• Facilities: Restrooms with flush toilets, drinking water, picnic tables, and fire rings
  • Cost: $22/night
  • Best things about this campsite: Off-highway vehicles (OHVs) aren’t allowed inside these Oregon coast campgrounds, so campers enjoy being close to the dunes without the noise and traffic. 

Things to do nearby:

  • Walk to Tahkenitch Lake and fish for wild coho salmon or largemouth bass
  • Hike to Threemile Lake
  • Hike the Tahkenitch Dunes Trail, which provides direct beach access

Umpqua Lighthouse State Park

Oregon Coast Campgrounds | Umpqua Lighthouse State Park

Image by Umpqua Lighthouse State Park

Umpqua Lighthouse State Park has one of the best locations of all Oregon coast campgrounds, with proximity to Lake Marie and Oregon Dunes National Recreation Area.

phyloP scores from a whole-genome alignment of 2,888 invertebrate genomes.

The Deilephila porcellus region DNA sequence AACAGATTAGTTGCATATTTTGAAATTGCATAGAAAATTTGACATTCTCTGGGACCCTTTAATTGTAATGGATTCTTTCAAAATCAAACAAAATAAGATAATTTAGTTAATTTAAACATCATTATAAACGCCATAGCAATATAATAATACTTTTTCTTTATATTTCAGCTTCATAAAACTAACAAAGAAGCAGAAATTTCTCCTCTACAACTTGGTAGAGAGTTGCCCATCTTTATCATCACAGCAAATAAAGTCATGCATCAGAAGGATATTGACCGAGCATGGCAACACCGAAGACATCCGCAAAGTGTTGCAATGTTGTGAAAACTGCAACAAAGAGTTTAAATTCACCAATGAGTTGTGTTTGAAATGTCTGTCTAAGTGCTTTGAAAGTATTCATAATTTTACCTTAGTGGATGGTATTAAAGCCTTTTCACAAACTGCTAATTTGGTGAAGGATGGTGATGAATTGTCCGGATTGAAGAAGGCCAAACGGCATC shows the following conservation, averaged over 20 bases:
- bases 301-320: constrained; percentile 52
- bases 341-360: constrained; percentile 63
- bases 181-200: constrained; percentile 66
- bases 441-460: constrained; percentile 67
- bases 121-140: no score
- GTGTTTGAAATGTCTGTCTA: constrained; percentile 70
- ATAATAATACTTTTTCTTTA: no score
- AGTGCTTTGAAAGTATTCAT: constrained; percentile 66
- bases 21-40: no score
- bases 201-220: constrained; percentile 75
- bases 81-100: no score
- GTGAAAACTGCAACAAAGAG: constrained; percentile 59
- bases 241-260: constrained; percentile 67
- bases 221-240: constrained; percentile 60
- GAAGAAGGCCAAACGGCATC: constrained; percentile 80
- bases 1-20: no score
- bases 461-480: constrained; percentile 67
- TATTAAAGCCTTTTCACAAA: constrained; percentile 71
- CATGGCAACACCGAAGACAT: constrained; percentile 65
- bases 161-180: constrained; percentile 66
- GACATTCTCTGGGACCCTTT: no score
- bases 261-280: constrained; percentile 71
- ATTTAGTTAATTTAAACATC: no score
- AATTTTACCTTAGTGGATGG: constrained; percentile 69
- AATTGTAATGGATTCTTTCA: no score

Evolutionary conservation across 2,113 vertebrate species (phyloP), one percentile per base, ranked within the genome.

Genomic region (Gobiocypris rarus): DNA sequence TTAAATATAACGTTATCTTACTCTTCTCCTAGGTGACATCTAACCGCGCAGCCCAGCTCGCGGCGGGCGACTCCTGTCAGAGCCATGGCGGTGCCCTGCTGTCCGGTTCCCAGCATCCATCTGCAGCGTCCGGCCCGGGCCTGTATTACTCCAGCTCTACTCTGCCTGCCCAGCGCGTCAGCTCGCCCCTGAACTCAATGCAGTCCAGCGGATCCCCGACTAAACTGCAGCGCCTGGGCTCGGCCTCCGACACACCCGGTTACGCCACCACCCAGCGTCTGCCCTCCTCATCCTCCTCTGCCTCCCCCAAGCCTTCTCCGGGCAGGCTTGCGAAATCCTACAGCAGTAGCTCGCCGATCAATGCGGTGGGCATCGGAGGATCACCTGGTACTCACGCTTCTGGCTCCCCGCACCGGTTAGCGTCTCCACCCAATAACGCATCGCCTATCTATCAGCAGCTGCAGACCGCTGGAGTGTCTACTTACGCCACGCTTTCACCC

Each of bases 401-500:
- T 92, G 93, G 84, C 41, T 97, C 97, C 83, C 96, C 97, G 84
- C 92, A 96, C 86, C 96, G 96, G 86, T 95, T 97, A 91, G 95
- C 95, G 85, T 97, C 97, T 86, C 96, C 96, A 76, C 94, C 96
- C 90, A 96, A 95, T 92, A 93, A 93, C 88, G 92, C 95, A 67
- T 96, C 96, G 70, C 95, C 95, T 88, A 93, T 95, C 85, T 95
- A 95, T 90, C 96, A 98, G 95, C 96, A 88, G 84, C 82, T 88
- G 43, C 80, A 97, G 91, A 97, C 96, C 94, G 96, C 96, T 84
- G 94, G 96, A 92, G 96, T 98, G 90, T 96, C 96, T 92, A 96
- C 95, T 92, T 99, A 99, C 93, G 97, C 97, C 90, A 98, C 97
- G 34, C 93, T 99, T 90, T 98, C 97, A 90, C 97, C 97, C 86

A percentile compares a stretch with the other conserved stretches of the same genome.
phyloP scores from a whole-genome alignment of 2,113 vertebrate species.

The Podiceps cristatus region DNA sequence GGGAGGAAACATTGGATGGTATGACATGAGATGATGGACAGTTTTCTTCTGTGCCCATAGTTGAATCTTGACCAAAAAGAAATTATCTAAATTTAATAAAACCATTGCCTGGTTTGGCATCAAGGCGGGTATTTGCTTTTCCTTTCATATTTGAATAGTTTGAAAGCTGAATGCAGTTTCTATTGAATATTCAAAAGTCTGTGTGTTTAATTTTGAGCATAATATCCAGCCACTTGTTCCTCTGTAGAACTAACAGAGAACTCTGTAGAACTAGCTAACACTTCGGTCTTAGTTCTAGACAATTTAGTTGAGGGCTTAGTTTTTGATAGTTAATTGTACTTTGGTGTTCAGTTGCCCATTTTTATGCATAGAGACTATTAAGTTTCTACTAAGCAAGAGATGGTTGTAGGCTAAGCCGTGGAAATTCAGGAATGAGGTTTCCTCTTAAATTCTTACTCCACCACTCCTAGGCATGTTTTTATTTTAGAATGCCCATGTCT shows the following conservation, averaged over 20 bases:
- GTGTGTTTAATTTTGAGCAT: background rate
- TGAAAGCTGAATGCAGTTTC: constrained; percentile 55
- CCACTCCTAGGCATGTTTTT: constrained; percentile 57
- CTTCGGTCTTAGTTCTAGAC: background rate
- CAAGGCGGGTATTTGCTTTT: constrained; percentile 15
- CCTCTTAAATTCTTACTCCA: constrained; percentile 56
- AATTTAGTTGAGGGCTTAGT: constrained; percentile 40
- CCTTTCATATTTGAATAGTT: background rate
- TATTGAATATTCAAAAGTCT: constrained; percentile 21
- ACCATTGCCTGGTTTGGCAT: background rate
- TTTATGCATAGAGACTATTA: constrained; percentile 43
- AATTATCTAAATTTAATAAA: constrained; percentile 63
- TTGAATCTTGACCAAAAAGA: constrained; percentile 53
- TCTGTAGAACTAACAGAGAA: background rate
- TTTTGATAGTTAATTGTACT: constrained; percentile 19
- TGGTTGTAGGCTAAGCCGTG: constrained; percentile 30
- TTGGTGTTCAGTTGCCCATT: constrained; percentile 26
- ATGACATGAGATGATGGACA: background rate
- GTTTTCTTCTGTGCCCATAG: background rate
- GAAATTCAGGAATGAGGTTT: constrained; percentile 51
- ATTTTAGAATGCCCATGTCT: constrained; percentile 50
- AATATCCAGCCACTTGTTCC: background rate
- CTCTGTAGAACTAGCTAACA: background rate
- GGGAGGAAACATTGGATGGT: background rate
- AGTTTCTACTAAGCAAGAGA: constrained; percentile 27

• Location: 28 miles north of Coos Bay between the dunes and Lake Marie
  • Type of campground: Tent and RV sites, plus yurts and rustic cabins
  • Facilities: Showers, flushing toilets, potable water, picnic tables, and fire pits 
  • Cost: Tent sites $19/night, RV sites $28-31/night
  • Best things about this campsite: The dunes and beach are both a short five-minute drive, and Lake Marie is within easy walking distance. 

Things to do nearby:

Psst! We rarely spend full price on our outdoor gear and now we’ve rounded up all of our tips for finding cheap camping gear so you can collect more gear on a budget too!

Southern Oregon Coast campgrounds

Cape Blanco State Park

Cape Blanco State Park | Image by @edosanvpl

Cape Blanco State Park | Image by @edosanvpl